Objective: The objectives of this study were to identify cancer-related health care services and to explore the presence of inter-organizational interactions among clinical and support oncology services in southern Puerto Rico.
Methods: From January through July of 2010, a survey was completed by 54 health care organizations offering clinical, supportive, or both services to cancer patients/survivors (CPS) in southern PR. Survey data were compiled and descriptive analyses performed using the software Statistical Package for a Social Science (SPSS), version 18.0.
Results: The distribution of the primary services provided by the participating organizations was the following: 26 had clinical services, 16 had support services, and 12 offered a combination of clinical and support services. Only 24 % of the surveyed organizations offered their services exclusively to patients diagnosed with cancer. In terms of referral practices, 61 % of the responses were for medical specialists, 43 % were for mental health services, and 37 % were referrals for primary care services. The most common reason for interacting (n = 27) was to provide a given patient both a referral and information.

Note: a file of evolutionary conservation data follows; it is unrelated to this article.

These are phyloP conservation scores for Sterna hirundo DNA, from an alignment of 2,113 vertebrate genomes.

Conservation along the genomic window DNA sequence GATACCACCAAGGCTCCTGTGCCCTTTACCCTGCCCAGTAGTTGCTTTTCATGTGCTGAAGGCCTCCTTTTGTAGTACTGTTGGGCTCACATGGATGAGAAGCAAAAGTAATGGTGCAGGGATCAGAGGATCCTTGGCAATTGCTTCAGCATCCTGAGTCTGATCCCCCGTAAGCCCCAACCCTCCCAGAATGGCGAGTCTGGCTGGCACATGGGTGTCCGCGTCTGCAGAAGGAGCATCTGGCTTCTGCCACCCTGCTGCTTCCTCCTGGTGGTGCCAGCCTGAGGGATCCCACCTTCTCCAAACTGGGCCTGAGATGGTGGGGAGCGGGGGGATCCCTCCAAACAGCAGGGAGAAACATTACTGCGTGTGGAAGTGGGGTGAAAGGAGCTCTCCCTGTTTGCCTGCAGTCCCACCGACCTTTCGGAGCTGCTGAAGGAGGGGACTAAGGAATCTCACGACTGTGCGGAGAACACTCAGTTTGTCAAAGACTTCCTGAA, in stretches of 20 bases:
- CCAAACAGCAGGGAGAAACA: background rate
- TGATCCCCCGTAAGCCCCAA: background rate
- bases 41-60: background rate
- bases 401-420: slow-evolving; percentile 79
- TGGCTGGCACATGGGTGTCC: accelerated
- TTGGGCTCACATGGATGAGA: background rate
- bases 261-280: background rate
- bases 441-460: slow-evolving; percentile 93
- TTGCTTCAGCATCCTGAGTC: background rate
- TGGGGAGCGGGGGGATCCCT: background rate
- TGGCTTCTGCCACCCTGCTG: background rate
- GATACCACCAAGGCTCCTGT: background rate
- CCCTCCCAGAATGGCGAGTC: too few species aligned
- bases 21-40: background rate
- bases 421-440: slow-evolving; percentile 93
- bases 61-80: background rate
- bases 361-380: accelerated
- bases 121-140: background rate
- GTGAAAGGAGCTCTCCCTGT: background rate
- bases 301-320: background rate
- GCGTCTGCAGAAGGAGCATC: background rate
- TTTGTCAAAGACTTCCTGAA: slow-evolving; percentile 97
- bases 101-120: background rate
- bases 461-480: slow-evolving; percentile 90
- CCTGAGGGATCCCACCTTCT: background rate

Conclusion: Findings suggest gaps in both the availability of oncology services and the delivery of integrated health care. Lack of communication among clinical and support organizations (for cancer patients, specifically) could negatively impact the quality of the services that they offer. Further network analysis studies are needed to confirm these gaps. Until systemic, structural changes occur, more efforts are needed to facilitate communication and collaboration among these kinds of organization.